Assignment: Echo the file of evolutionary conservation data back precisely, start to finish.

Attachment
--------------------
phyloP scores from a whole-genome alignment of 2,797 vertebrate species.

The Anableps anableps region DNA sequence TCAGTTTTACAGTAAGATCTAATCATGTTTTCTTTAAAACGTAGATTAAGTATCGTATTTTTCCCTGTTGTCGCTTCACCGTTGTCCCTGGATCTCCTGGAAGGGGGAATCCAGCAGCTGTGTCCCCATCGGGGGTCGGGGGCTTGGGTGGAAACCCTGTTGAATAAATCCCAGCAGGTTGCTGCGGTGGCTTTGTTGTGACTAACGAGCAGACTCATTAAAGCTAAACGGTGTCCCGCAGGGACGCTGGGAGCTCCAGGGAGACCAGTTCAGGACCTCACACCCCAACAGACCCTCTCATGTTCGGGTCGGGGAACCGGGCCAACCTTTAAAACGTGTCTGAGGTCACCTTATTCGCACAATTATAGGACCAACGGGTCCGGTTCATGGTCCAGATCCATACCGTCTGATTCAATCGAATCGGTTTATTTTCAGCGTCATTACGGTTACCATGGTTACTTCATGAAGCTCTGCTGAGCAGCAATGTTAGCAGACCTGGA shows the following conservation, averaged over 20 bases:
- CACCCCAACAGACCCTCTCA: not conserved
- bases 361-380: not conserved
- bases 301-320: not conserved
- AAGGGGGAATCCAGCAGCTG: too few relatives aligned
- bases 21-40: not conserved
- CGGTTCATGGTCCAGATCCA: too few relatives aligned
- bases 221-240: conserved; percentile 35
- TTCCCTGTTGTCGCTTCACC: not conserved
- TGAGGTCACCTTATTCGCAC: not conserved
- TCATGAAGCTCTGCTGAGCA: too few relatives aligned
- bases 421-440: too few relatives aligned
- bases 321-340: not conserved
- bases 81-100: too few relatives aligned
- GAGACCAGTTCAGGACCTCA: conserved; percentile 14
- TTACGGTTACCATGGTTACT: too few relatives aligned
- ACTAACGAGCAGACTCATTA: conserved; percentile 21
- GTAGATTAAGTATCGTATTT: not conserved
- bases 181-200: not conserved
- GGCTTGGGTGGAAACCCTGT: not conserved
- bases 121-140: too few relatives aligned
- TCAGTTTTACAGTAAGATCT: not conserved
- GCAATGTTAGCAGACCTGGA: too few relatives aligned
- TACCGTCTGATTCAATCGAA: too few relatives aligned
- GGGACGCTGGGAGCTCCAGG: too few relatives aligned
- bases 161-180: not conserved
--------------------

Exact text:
phyloP scores from a whole-genome alignment of 2,797 vertebrate species.

The Anableps anableps region DNA sequence TCAGTTTTACAGTAAGATCTAATCATGTTTTCTTTAAAACGTAGATTAAGTATCGTATTTTTCCCTGTTGTCGCTTCACCGTTGTCCCTGGATCTCCTGGAAGGGGGAATCCAGCAGCTGTGTCCCCATCGGGGGTCGGGGGCTTGGGTGGAAACCCTGTTGAATAAATCCCAGCAGGTTGCTGCGGTGGCTTTGTTGTGACTAACGAGCAGACTCATTAAAGCTAAACGGTGTCCCGCAGGGACGCTGGGAGCTCCAGGGAGACCAGTTCAGGACCTCACACCCCAACAGACCCTCTCATGTTCGGGTCGGGGAACCGGGCCAACCTTTAAAACGTGTCTGAGGTCACCTTATTCGCACAATTATAGGACCAACGGGTCCGGTTCATGGTCCAGATCCATACCGTCTGATTCAATCGAATCGGTTTATTTTCAGCGTCATTACGGTTACCATGGTTACTTCATGAAGCTCTGCTGAGCAGCAATGTTAGCAGACCTGGA shows the following conservation, averaged over 20 bases:
- CACCCCAACAGACCCTCTCA: not conserved
- bases 361-380: not conserved
- bases 301-320: not conserved
- AAGGGGGAATCCAGCAGCTG: too few relatives aligned
- bases 21-40: not conserved
- CGGTTCATGGTCCAGATCCA: too few relatives aligned
- bases 221-240: conserved; percentile 35
- TTCCCTGTTGTCGCTTCACC: not conserved
- TGAGGTCACCTTATTCGCAC: not conserved
- TCATGAAGCTCTGCTGAGCA: too few relatives aligned
- bases 421-440: too few relatives aligned
- bases 321-340: not conserved
- bases 81-100: too few relatives aligned
- GAGACCAGTTCAGGACCTCA: conserved; percentile 14
- TTACGGTTACCATGGTTACT: too few relatives aligned
- ACTAACGAGCAGACTCATTA: conserved; percentile 21
- GTAGATTAAGTATCGTATTT: not conserved
- bases 181-200: not conserved
- GGCTTGGGTGGAAACCCTGT: not conserved
- bases 121-140: too few relatives aligned
- TCAGTTTTACAGTAAGATCT: not conserved
- GCAATGTTAGCAGACCTGGA: too few relatives aligned
- TACCGTCTGATTCAATCGAA: too few relatives aligned
- GGGACGCTGGGAGCTCCAGG: too few relatives aligned
- bases 161-180: not conserved